The General Court issued its decisions (T-85/16 and T-629/16) in the latest round of the lengthy (and no doubt costly) dispute between Adidas and Shoe Branding in the battle of the stripes.
The background to this dispute involved Shoe branding filing two EUTMs in 2009 and 2011, respectively, for the below position mark:
The first application covered "footwear" in class 25. Adidas opposed claiming likelihood of confusion with its various three stripe registrations, including the mark(Adidas), as well as dilution of the reputation of its brand and confusion with its earlier unregistered mark in Germany.
Despite finding that the substantial evidence submitted by Adidas demonstrated a reputation in its three stripes mark, the marks at issue were found not to be similar and the opposition was refused on all grounds. Adidas appealed. Dismissing the appeal, the Board of Appeal placed significant emphasis on the different positions and number of stripes of the two marks, which were "sufficient to preclude any likelihood of confusion for the reasonably well-informed and reasonably observant and circumspect public, even for identical goods." The General Court disagreed, finding that the Board of Appeal had erred in its comparison of the marks. First, the Board had based its assessment on the differences between the marks but had failed to take into account the similarities also present "... the signs at issue consist of parallel stripes, equidistant and of the same width, which contrast with the background. Those characteristics of the marks at issue are not elements that could be excluded from assessment of those marks as a whole. Thus, with regard to their configuration, the signs at issue show similarities which should have been taken into account by the Board of Appeal in its global assessment of visual similarity". Second, while assessing the likelihood of consideration, the Board had failed to take into account the evidence submitted by Adidas of the enhanced distinctive character of its earlier mark in the sports shoes and clothing sector. Finally, the Board had failed to recognise that the level of similarity between the marks at issue was not the same under Article 8(1)(b) and Article 8(5). The ECJ has consistently held that a lesser degree of similarity may be required under Article 8(5) than under Article 8(1)(b), provided the similarity between the later-filed mark and the earlier mark with a reputation is "sufficient for the relevant section of the public to...establish a link between them". The Court accordingly upheld Adidas' appeal.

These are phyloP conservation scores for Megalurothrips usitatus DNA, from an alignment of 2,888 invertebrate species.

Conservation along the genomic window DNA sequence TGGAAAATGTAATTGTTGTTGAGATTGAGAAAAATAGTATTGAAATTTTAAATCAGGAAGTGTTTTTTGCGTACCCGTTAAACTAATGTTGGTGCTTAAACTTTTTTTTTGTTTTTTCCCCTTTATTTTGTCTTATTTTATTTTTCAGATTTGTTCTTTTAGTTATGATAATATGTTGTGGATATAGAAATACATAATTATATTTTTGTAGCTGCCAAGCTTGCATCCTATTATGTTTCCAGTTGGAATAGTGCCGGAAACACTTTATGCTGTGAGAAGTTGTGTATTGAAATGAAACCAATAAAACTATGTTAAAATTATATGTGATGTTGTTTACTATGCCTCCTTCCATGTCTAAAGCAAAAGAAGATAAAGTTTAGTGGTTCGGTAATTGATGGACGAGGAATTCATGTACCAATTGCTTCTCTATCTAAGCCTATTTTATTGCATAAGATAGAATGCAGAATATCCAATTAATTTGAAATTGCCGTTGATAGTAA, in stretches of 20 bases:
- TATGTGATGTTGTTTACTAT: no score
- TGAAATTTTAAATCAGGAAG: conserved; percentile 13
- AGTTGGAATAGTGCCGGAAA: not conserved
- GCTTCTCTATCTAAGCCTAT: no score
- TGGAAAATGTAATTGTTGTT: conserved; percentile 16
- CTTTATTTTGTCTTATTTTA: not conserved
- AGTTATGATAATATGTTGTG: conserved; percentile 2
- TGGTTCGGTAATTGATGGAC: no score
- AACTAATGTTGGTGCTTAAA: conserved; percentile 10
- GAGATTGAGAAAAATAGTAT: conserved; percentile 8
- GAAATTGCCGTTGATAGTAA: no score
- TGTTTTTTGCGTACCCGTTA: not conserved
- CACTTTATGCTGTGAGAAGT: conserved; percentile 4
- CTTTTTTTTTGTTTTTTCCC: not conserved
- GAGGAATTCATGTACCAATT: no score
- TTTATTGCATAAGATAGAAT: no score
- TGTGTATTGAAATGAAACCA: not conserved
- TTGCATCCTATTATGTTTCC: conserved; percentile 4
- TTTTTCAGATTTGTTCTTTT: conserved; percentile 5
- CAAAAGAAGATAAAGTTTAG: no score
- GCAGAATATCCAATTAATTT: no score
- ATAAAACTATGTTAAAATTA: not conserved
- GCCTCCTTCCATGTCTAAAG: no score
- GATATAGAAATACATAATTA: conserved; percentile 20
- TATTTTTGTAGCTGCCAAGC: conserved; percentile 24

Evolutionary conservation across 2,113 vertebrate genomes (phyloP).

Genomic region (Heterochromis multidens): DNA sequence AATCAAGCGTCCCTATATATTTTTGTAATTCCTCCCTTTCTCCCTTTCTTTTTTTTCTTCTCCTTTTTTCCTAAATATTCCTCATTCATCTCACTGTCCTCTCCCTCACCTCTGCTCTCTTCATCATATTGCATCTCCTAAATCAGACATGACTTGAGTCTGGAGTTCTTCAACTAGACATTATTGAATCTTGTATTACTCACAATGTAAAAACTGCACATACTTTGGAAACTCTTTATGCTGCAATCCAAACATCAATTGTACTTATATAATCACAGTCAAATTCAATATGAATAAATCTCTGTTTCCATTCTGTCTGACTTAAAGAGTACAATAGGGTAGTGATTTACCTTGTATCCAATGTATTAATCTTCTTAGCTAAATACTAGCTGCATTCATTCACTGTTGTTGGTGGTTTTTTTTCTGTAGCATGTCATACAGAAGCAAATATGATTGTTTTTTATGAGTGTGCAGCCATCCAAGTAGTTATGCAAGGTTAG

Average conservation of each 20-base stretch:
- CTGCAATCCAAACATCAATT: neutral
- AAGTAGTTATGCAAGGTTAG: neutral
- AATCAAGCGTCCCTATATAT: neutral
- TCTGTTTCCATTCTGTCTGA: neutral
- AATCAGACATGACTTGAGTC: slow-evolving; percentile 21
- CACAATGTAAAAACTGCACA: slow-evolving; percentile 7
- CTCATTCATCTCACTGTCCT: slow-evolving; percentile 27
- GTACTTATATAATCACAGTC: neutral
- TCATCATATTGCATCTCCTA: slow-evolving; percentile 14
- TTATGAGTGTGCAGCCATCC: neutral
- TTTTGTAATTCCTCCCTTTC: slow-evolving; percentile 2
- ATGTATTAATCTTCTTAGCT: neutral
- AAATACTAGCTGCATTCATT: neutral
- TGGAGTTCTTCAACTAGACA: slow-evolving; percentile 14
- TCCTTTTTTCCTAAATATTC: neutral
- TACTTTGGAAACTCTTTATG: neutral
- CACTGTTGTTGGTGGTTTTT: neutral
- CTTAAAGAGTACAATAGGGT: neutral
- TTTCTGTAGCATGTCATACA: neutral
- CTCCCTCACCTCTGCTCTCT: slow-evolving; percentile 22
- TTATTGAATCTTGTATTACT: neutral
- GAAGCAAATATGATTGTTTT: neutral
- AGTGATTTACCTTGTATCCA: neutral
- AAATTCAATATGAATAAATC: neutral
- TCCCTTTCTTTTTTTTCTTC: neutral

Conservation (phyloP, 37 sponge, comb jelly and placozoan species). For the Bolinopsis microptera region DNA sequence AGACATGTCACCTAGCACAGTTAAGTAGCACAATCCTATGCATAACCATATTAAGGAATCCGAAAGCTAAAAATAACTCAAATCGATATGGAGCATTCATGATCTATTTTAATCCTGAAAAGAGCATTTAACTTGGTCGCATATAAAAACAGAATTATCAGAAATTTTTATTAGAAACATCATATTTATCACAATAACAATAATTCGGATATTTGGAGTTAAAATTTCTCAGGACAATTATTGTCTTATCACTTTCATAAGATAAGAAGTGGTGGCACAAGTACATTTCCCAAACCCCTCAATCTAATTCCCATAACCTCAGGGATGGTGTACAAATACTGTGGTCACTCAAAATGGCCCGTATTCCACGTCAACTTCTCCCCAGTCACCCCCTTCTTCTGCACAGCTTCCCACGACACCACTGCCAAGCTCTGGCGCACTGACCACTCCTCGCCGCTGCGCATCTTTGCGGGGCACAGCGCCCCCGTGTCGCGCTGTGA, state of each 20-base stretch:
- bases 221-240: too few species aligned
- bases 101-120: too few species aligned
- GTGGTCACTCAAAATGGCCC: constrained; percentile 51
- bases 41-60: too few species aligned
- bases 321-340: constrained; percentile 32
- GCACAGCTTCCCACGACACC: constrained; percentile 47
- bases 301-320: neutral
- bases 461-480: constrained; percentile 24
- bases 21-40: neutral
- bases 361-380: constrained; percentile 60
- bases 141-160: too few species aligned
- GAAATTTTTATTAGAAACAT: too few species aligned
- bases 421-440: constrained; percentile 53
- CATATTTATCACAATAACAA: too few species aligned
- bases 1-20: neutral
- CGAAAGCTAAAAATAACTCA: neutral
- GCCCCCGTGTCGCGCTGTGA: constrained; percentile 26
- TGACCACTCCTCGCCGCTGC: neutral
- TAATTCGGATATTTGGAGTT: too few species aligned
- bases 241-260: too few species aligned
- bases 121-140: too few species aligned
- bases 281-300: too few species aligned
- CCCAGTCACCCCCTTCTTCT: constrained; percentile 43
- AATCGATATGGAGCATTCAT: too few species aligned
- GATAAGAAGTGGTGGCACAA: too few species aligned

Dissappointed by this reversal of fortune, Shoe Branding appealed to the ECJ. The ECJ reaffirmed the General Court's assessment and the case was referred back to the Board of Appeal for review.
In 2011, Shoe Branding filed a second EUTM for the same trade mark to cover "Safety footwear for the protection against accidents or injury" in class 9. Adidas again opposed. The Opposition Division found, not only that the marks were not similar but that safety footwear was only slightly similar to sports shoes and clothing. By the time the second opposition had reached the Board of Appeal, the General Court had issued its decision in the first opposition proceedings. Following the General Court's decision in the first opposition therefore, the Board of Appeal decided to reject the Opposition Division's assessment of the marks and upheld the opposition under Article 8(5) without examining the remainder grounds.
Smilarly, in the first opposition based on foowear in class 25, the Board of Appeal followed its own findings in the second opposition and upheld the opposition against Shoe Branding's application in class 25 under Article 8(5) without examining the remainder grounds. Shoe Branding appealed against both Board of Appeal decisions and the appeals were simultaneously heard by the General Court on 1 March 2018.
In both appeals, Shoe Branding argued that the Board of Appeal wrongly assessed: (i) the evidence of reputation submitted by Adidas, (ii) the existence of damage to the distinctive character or repute of the trade mark, and (iii) the absence of any due cause to use the mark under Article 8(5). The General Court reviewed the previous decisions in the proceedings and confirmed that the second Board of Appeal had not erred in its assessments. In particular, the General Court rejected Shoe Branding's claim that the marks at issue had coexisted for a number of years due to Adidas' acquiescence and, accordingly, that it had due cause to use the later-filed mark. The General Court stated that for a finding of due cause, inter alia, the applied for mark must have been used throughout the territory concerned and the marks must have coexisted peacefully. Not only had Shoe Branding not demonstrated or claimed that its mark was used throughout the EU, the General Court concluded that "...in view of the dispute which arose in Germany in 1990 and of the previous opposition proceedings brought in 2004, the alleged coexistence on the market between the mark applied for or other similar marks of the applicant, on the other hand, and the earlier mark or other similar marks of the intervener, on the other hand, cannot be categorised as peaceful."
It will be interesting to see what, if any, further action Shoe Branding will take to try to protect its two stripes position mark.